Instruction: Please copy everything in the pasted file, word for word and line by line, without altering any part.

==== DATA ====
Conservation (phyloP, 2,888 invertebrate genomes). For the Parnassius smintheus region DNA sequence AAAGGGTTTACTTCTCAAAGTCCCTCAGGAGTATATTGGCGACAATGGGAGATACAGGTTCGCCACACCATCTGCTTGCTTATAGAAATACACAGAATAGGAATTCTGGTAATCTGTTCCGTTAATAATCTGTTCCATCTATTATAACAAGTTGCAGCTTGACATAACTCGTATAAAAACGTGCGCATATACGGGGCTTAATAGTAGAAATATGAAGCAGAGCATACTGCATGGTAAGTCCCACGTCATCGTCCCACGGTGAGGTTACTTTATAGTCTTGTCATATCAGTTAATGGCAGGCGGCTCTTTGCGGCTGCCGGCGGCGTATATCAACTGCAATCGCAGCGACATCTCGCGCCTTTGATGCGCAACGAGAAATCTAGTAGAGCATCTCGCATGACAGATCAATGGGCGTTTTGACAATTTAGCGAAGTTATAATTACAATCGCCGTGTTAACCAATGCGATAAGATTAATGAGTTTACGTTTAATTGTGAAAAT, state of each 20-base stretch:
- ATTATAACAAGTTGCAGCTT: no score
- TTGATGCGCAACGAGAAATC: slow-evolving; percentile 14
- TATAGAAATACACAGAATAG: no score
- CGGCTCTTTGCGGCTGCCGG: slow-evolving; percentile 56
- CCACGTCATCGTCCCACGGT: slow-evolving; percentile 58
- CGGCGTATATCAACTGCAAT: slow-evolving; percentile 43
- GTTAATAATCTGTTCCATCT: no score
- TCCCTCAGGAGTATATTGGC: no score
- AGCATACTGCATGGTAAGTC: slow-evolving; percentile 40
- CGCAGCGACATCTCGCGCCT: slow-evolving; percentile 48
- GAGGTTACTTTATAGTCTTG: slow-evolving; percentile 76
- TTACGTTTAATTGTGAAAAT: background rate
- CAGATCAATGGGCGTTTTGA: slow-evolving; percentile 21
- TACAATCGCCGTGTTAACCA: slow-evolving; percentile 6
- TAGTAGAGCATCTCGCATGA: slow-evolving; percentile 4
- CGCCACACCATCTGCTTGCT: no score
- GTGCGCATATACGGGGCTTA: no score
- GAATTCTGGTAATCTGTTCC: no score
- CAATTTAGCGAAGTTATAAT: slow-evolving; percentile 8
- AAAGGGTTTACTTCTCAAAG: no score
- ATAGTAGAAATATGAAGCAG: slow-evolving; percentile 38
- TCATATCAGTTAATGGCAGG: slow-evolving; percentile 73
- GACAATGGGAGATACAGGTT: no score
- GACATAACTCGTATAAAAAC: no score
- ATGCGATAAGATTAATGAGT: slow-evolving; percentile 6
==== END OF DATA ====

Conservation (phyloP, 2,888 invertebrate genomes). For the Parnassius smintheus region DNA sequence AAAGGGTTTACTTCTCAAAGTCCCTCAGGAGTATATTGGCGACAATGGGAGATACAGGTTCGCCACACCATCTGCTTGCTTATAGAAATACACAGAATAGGAATTCTGGTAATCTGTTCCGTTAATAATCTGTTCCATCTATTATAACAAGTTGCAGCTTGACATAACTCGTATAAAAACGTGCGCATATACGGGGCTTAATAGTAGAAATATGAAGCAGAGCATACTGCATGGTAAGTCCCACGTCATCGTCCCACGGTGAGGTTACTTTATAGTCTTGTCATATCAGTTAATGGCAGGCGGCTCTTTGCGGCTGCCGGCGGCGTATATCAACTGCAATCGCAGCGACATCTCGCGCCTTTGATGCGCAACGAGAAATCTAGTAGAGCATCTCGCATGACAGATCAATGGGCGTTTTGACAATTTAGCGAAGTTATAATTACAATCGCCGTGTTAACCAATGCGATAAGATTAATGAGTTTACGTTTAATTGTGAAAAT, state of each 20-base stretch:
- ATTATAACAAGTTGCAGCTT: no score
- TTGATGCGCAACGAGAAATC: slow-evolving; percentile 14
- TATAGAAATACACAGAATAG: no score
- CGGCTCTTTGCGGCTGCCGG: slow-evolving; percentile 56
- CCACGTCATCGTCCCACGGT: slow-evolving; percentile 58
- CGGCGTATATCAACTGCAAT: slow-evolving; percentile 43
- GTTAATAATCTGTTCCATCT: no score
- TCCCTCAGGAGTATATTGGC: no score
- AGCATACTGCATGGTAAGTC: slow-evolving; percentile 40
- CGCAGCGACATCTCGCGCCT: slow-evolving; percentile 48
- GAGGTTACTTTATAGTCTTG: slow-evolving; percentile 76
- TTACGTTTAATTGTGAAAAT: background rate
- CAGATCAATGGGCGTTTTGA: slow-evolving; percentile 21
- TACAATCGCCGTGTTAACCA: slow-evolving; percentile 6
- TAGTAGAGCATCTCGCATGA: slow-evolving; percentile 4
- CGCCACACCATCTGCTTGCT: no score
- GTGCGCATATACGGGGCTTA: no score
- GAATTCTGGTAATCTGTTCC: no score
- CAATTTAGCGAAGTTATAAT: slow-evolving; percentile 8
- AAAGGGTTTACTTCTCAAAG: no score
- ATAGTAGAAATATGAAGCAG: slow-evolving; percentile 38
- TCATATCAGTTAATGGCAGG: slow-evolving; percentile 73
- GACAATGGGAGATACAGGTT: no score
- GACATAACTCGTATAAAAAC: no score
- ATGCGATAAGATTAATGAGT: slow-evolving; percentile 6